Choo also studies the impacts of health-care policy, and has found that health-care systems sometimes react to imminent policies months before they are actually come into force. Could that happen with Biden’s pandemic plan? “It absolutely could, and there’s precedent for it,” she says. She expects that state leaders will start to coalesce around his plan and consult with his task force.
Still, “you can’t just fix a pandemic this far down the rabbit hole,” Popescu says. “I’m hopeful, but I don’t expect this to suddenly turn itself around overnight.” Biden will inherit a health-care system that is battered at best and broken at worst, a polarized electorate, and many local leaders who are doubling down on bad policies. Trump won Iowa by eight points, which Governor Kim Reynolds took as validation of the state’s COVID-19 response thus far. Bars, restaurants, and schools in Iowa are still fully open, and a recently announced mask mandate applies only for gatherings of 25 people or more. “That takes away my hope,” Perencevich said.
“We can’t just sit on our hands and wait for Jan. 20 to come,” said Megan Ranney, the Rhode Island physician. Several health-care workers I spoke with are trying to keep mild cases of COVID-19 from becoming severe enough to warrant an ICU bed. The Oak Street Health primary-care centers deliver fluids, pulse oximeters, and smart tablets to the homes of newly diagnosed COVID-19 patients, so doctors can check on their symptoms virtually. In North Dakota, South Dakota, and Minnesota, the Sanford Health network has set up outpatient “infusion centers” where elderly COVID-19 patients or those with chronic illnesses can get drugs that might slow the progression of their disease. These drugs will include the antibody therapy bamlanivimab, which received an emergency-use authorization from the FDA on Monday, Suttle told me.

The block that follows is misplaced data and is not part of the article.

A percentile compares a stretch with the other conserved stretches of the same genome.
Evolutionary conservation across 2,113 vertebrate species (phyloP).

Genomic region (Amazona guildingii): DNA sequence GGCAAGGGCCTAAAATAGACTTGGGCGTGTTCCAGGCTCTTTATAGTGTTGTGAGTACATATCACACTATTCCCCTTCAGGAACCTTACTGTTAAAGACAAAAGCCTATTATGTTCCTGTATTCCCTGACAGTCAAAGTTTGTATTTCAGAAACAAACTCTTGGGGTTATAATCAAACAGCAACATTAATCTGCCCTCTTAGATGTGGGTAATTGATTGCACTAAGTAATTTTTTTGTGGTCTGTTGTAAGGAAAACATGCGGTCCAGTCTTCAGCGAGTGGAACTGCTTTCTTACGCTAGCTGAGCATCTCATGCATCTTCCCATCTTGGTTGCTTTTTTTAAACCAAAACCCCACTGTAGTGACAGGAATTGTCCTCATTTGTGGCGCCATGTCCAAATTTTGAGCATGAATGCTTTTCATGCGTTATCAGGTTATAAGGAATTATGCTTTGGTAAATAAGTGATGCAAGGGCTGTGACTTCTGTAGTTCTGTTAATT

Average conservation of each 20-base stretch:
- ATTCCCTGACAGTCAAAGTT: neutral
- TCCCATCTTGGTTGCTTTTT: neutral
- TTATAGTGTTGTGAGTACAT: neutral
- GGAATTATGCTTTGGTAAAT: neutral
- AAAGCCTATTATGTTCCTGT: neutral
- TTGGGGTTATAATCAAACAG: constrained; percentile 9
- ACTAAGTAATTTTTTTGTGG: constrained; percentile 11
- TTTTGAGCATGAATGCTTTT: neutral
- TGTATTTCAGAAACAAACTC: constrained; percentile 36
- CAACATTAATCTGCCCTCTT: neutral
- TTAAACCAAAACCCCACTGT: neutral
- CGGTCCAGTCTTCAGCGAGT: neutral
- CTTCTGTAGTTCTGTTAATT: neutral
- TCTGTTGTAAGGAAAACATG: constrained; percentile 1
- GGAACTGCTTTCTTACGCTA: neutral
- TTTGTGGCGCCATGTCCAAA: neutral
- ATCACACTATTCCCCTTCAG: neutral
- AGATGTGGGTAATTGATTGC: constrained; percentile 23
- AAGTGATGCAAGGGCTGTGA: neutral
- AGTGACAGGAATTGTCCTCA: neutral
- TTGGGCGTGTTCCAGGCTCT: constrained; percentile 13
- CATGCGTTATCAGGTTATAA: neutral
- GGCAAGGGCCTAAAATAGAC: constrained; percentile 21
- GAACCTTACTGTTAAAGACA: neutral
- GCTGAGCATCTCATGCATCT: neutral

But the best strategy remains the obvious one: Keep people from getting infected at all. Once again, the fate of the U.S. health-care system depends on the collective action of its citizens. Once again, the nation must flatten the curve. This need not involve a lockdown. We now know that the coronavirus mostly spreads through the air, and does so easily when people spend prolonged periods together in poorly ventilated areas. People can reduce their risk by wearing masks and avoiding indoor spaces such as restaurants, bars, and gyms, where the possibility of transmission is especially high (no matter how often these places clean their surfaces). Thanksgiving and Christmas gatherings, for which several generations will travel around the country for days of close indoor contact and constant conversation, will be risky too.
Preliminary results suggest that at least one effective vaccine is on the way. The choices made in the coming weeks will influence how many Americans die before they have a chance to receive it, and how many health-care workers are broken in the process.